The first philosopher to explicitly state this view of time was Heraclitus. He said for example 'you never step into the same river twice' - because everything that exists is always being destroyed. Burnt Norton begins with two quotes from Heraclitus.
Though the logos is common to all, most people live as if they had a wisdom of their own possession
Only fragments of Heraclitus remain. He saw the whole Universe as a place of creative destruction and warfare, of which we are all components. Also, alas, in common with Eliot, he thought the mass of people were inferior and unable to grasp the nature of reality.
Here is another quote from Heraclitus, not used by Eliot:
The one is made up of all things, and all things issue from the one.
Ironically Heraclitus is a thinker who has almost disappeared, only the slightest traces of him remain in the present, burnt up by the very processes he describes.
And his thought was about the identity of destruction and creation.
But it always was, is, and will be: an ever-living Fire, partly coming to flame, and partly going out.
So, Eliot used the two quotes I have bolded above, rather than the ones I have italicised. I think the ones he chose are about ways of responding to the problem of time, rather than descriptions of the state of the Universe. And so, most of Burnt Norton is about how to live in time. The two methods recommended by Heraclitus in the two quotes are to give up one's separation from The Logos, and to take the low route in order to ascend. This is the motion of Burnt Norton.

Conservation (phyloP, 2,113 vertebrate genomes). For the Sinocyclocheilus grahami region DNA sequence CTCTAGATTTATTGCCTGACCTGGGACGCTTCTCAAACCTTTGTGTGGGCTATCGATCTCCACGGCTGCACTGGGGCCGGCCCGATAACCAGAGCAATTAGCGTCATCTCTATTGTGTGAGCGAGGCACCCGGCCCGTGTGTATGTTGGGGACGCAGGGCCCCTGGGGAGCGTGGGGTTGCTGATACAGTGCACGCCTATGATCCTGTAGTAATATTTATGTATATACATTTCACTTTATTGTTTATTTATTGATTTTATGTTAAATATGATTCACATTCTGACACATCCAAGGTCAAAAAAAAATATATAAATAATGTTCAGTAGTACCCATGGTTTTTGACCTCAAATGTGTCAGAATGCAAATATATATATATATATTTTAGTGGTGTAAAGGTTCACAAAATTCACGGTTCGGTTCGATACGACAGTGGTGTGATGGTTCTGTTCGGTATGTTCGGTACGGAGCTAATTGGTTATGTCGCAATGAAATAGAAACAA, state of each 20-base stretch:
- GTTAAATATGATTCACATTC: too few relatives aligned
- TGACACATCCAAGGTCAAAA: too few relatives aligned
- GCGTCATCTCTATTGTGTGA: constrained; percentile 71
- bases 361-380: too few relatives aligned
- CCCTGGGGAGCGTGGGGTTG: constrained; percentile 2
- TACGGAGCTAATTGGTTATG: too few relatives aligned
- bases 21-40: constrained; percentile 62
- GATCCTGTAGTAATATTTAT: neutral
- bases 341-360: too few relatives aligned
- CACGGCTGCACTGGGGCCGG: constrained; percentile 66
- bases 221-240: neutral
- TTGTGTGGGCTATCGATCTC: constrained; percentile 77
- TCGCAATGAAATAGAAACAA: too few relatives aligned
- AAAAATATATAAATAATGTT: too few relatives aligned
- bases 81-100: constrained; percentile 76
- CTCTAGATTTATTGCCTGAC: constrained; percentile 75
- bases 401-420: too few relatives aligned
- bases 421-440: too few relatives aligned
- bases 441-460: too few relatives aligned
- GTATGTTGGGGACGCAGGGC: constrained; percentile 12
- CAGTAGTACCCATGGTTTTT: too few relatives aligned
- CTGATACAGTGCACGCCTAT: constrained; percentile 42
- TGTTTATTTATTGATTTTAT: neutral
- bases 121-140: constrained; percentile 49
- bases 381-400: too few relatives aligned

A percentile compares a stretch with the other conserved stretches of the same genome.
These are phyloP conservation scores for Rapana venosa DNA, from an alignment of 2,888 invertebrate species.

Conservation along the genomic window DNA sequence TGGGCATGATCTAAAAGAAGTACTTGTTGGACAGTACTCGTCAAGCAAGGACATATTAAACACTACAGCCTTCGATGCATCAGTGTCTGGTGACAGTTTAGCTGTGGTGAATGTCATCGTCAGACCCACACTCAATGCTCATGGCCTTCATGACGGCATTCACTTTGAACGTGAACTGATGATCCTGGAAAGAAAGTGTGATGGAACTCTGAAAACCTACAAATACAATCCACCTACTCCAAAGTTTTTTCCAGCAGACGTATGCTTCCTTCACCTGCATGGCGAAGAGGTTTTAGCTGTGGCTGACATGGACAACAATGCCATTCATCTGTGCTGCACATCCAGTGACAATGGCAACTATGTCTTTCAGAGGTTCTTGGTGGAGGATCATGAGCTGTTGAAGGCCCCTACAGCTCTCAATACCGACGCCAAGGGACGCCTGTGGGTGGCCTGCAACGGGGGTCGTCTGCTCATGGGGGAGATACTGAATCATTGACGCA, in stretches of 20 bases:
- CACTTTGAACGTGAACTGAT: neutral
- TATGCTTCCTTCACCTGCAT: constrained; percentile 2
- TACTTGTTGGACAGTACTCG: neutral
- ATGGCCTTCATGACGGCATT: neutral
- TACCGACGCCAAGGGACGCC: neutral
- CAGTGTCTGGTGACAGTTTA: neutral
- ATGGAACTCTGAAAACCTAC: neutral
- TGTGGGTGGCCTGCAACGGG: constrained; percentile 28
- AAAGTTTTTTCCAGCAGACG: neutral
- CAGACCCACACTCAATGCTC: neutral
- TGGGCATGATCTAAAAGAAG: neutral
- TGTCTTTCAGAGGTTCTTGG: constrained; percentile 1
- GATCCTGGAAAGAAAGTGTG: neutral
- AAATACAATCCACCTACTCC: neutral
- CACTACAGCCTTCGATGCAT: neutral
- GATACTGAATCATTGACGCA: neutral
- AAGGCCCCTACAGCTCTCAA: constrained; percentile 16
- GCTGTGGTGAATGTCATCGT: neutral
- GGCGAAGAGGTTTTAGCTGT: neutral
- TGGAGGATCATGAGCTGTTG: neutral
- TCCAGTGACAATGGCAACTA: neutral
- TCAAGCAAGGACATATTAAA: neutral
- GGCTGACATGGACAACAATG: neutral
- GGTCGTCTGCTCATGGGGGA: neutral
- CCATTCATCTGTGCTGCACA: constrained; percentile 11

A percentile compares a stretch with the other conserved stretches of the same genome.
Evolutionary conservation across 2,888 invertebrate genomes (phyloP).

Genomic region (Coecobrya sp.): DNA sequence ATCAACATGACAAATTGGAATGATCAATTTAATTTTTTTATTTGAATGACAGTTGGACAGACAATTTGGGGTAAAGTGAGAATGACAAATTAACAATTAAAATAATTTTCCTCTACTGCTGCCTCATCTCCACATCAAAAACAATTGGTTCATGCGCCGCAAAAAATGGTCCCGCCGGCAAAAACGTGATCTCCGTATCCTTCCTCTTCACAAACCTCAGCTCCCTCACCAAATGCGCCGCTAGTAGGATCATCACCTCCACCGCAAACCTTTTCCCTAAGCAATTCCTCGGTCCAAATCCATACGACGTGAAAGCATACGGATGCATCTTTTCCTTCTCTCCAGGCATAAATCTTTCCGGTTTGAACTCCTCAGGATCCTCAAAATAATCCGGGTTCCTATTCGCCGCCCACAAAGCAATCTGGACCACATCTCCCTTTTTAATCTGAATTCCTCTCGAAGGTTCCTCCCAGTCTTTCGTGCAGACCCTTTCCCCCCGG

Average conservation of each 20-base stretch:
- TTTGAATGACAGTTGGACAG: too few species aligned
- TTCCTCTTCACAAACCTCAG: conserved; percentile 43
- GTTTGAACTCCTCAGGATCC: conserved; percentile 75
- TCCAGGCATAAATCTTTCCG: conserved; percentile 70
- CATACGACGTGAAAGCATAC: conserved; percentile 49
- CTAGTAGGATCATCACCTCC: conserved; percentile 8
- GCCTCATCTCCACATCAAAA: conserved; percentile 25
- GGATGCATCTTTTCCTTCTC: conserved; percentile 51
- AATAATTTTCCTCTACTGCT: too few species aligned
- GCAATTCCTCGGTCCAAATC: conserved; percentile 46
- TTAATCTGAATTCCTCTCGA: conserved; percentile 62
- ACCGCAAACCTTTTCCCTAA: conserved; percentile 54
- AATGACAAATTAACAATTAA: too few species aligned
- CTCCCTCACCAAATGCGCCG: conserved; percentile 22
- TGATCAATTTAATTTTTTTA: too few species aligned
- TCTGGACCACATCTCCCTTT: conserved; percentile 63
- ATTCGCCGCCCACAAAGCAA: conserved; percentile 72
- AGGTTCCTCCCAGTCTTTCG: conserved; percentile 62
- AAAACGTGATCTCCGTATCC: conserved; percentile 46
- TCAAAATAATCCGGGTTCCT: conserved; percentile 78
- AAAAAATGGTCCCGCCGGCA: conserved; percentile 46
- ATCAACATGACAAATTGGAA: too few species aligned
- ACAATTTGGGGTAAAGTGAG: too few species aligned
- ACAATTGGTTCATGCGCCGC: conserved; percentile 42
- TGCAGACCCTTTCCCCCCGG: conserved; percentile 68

However, I think there are two problems. One is that Heraclitus and Eliot are quite elitist, so while they talk about submerging the self, they recoil from the masses. The other is that there is a divergence between them: Heraclitus does not conceive of a god or Logos standing aloof from the universe, so his view of joining with the Logos is not as much about renouncing the world as Eliot's is.
ETA - incidentally the statement 'the logos is common to all but people act under their own wisdom' is almost a translation of the first line of the Dao De Jing: 'the way that can be followed is not the chang way' where 'chang' means 'common to all'. I often wonder whether these ideas were in some way communicated, for example by traders, or arose spontaneously in many places.